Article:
You are browsing the archive for science communication Archives - Page 2 of 7 - AGU Blogosphere.
8 March 2017
Wonder how to get into a career in #scicomm? Our own Shane M Hanlon shares his journey. Hint – it was not direct.
6 March 2017
By Lauren Childs-Gleason Science is inherently exciting. Exploring new frontiers and discovering intricacies of dynamic systems that enhance our understanding of the planet, improves the quality of our lives. That is awesome and exciting. Yet sometimes scientific communication can be uninspiring – the stereotypical bespectacled professor wearing a lab coat and droning on about equations comes to mind. How do we not be boring? How do we communicate more effectively …
3 March 2017
By Christy Till. This is the 3rd part in a 3-part series in which a US scientist reflects on the women’s march, making sense of the current political landscape, and finding answers in local science communication activities. See part one here and two here. “Polarizing people is a good way to win an election, and also a good way to wreck a country.” – Molly Ivins Perhaps some of the …
1 March 2017
A US scientist’s reflections on the women’s march, making sense of the current political landscape, and finding answers in local science communication activities – Part 2.
27 February 2017
A US scientist’s reflections on the women’s march, making sense of the current political landscape, and finding answers in local science communication activities.
21 February 2017
We need scientists to meet with legislators, speak at public events, and foster relationships with journalists. Will that be you?
13 February 2017
By Shane M Hanlon “Science surrounds us.” “In order to be a good science communicator, you must first be a good science consumer.” “SciComm: you don’t have to like it but you need to be able to do it.” These are all things I’ve said in the age of Twitter where space is at a premium and effective messaging is critical. They pertain to the different hats that I wear – producer …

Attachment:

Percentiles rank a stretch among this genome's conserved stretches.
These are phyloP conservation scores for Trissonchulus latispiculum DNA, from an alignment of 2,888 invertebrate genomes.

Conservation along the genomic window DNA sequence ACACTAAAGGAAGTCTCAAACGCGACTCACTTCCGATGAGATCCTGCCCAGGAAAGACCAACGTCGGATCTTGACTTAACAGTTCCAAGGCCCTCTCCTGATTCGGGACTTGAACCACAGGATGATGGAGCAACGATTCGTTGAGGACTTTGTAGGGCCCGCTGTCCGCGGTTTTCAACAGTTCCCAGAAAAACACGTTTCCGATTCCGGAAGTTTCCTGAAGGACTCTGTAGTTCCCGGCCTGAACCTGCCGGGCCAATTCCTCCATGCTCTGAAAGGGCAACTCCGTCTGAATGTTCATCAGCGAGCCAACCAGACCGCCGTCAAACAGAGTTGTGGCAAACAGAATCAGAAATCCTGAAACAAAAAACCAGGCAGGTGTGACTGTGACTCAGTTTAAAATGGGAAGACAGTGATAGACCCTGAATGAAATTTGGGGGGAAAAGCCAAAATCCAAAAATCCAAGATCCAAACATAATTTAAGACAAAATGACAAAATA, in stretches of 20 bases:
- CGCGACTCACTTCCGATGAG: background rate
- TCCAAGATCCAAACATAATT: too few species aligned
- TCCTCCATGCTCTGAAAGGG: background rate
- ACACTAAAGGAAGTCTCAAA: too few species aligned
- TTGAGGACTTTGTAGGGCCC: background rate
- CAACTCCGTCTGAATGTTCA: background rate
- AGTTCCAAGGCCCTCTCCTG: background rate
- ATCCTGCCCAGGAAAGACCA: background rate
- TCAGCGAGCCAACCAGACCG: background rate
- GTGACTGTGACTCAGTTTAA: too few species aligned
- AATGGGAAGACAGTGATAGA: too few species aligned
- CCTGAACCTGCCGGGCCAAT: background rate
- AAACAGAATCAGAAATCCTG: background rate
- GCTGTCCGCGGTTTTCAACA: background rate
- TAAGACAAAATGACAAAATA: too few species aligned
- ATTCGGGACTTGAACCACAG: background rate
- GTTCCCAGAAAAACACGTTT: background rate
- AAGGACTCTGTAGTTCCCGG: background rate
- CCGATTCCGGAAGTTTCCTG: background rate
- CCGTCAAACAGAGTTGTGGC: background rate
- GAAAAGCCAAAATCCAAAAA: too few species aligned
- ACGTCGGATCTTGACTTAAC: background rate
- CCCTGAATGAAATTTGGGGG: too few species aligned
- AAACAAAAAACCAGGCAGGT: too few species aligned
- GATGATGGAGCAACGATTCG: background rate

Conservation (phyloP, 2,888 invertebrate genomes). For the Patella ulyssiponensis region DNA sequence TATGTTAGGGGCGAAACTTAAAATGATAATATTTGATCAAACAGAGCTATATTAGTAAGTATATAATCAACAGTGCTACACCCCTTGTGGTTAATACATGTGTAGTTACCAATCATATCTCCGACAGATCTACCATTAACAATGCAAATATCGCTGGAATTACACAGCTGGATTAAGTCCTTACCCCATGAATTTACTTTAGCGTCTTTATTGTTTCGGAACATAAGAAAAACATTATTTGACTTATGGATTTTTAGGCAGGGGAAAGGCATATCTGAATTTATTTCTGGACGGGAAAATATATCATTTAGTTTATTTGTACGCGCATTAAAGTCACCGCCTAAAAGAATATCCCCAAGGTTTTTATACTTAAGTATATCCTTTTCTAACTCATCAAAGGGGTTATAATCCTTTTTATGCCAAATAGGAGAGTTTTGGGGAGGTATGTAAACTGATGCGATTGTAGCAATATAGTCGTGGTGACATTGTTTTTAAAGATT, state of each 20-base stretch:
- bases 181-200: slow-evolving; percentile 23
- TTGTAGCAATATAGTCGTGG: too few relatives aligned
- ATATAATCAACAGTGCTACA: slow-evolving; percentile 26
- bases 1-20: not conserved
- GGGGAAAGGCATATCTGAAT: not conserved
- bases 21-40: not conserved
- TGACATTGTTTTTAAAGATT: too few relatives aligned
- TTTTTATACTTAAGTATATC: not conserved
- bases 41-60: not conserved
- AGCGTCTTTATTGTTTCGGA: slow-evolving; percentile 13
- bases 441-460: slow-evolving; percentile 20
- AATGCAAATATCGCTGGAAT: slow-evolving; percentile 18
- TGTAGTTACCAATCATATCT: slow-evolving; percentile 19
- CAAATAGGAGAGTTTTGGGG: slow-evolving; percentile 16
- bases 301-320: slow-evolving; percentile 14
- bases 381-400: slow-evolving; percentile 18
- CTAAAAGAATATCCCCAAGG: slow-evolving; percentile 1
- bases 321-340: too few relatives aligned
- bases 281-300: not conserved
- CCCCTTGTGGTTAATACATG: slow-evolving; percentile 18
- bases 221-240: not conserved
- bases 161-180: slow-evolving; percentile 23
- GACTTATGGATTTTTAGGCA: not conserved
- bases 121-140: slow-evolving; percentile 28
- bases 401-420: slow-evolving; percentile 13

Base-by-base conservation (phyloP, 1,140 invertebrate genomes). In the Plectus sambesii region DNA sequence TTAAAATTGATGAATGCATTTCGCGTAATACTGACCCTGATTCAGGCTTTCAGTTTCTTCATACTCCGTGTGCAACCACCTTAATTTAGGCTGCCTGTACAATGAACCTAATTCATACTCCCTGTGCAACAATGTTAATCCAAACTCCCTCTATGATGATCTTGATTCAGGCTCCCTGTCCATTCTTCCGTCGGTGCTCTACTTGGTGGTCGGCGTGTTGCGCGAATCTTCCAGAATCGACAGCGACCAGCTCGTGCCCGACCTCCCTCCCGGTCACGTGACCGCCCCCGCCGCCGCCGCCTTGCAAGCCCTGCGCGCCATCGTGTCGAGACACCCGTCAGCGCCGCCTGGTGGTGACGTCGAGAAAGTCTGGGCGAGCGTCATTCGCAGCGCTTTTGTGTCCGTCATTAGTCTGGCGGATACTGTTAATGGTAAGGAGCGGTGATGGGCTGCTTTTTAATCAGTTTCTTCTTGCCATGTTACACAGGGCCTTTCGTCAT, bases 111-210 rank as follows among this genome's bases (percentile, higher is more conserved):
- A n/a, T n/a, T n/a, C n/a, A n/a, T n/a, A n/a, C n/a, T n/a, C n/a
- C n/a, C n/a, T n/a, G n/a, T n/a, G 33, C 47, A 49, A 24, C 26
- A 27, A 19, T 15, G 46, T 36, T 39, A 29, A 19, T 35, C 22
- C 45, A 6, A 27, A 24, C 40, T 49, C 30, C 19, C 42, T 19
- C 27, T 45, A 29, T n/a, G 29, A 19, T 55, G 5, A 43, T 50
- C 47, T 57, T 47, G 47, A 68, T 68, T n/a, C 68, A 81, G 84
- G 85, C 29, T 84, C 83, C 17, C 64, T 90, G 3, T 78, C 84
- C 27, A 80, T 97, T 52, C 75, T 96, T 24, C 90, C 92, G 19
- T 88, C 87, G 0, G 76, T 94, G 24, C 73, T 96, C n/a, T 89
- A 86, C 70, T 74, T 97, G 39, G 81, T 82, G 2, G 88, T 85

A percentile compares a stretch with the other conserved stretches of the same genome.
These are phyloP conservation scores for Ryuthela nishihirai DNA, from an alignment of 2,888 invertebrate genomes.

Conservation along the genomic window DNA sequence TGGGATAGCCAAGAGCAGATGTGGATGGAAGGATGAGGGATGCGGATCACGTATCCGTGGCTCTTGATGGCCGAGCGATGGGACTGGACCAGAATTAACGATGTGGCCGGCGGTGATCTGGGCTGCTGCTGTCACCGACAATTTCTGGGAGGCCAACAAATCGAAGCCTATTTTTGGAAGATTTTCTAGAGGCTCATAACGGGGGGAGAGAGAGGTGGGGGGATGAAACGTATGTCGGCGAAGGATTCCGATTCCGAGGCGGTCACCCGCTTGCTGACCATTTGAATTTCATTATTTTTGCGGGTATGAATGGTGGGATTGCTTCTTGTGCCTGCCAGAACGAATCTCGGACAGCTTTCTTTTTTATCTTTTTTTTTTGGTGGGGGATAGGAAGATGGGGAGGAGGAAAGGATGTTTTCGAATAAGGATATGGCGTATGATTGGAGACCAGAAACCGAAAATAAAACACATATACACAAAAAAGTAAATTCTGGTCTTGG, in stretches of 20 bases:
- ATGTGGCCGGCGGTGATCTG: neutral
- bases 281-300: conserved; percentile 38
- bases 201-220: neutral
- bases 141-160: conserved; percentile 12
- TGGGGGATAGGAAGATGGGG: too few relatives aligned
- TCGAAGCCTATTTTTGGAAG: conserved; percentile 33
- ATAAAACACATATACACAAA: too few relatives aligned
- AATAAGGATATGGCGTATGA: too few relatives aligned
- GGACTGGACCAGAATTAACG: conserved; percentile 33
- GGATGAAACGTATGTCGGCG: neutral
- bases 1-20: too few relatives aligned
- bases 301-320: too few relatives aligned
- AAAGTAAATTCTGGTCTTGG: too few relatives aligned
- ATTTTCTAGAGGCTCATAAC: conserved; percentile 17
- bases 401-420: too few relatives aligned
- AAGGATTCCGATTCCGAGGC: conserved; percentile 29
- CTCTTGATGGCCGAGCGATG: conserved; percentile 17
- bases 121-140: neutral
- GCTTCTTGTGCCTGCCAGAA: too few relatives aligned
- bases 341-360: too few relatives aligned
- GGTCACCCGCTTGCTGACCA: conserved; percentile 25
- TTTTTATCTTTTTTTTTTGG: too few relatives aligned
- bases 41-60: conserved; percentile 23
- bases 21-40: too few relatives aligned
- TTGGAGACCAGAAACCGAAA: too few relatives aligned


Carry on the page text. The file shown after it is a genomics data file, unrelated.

6 February 2017
By Evan B. Goldstein Many online platforms enable scientists to communicate with a broad audience about current research. But how much primary research from AGU appears beyond the published page? Amid recent calls for scientists to engage in social media, my hope is that by examining this question I will inspire you to use social media and other online platforms to broadcast and explain noteworthy science to the public. Here I look …
30 January 2017
By Hanna Goss Two years ago, a scientist told me he wasn’t interested in social media because he thought it was a fad. That myth was shattered after social media played such a huge role in the recent U.S. election. Social media is powerful. What may not be as obvious is it can be a meaningful tool for you to enhance your science. After almost 20 years of being a …
23 January 2017
Rather than complain about Wikipedia, scientists at AGU16 decided to do something about it.
16 January 2017
By Shane M Hanlon “What do you do?” This is a question that I’m asked almost daily as a DC resident where interest in one’s profession is only surpassed by interest in politics. But back in 2010, when I was a 2nd-year PhD student, I was not used to this question. I had successfully avoided (i.e. didn’t try) making friends outside of my program during my first year, so when I …
10 January 2017
For many, emojis have become a part of everyday life. They act as signatures – smiley faces, frowns, you name it. Personally, I never really strayed far from those two, but there are hundreds, if not thousands out there. And, even though there are so many and such diversity, the sciences are not well represented. We’re out to change that.
5 January 2017
Good popular science writing matters more than ever.
30 December 2016
In the Boulder, CO area? Stop by NCAR for their public lecture Explorer Series!
22 December 2016
Your research can have an impact in someone’s life…even if you’re not a great tipper.
21 December 2016
One last cartoon from Miles Traer: “Inspired by the up-goer five comic from XKCD where I try to explain tsunami science using only the 1,000 most commonly used words in the English language and the AGU Fall Meeting 2016 session NH51D: Interdisciplinary Tsunami Science.”
15 December 2016
Dry scientific descriptions can be so…terrifying!
How the surface of Venus is like the ocean…or not.
14 December 2016
So, who’s on Mars?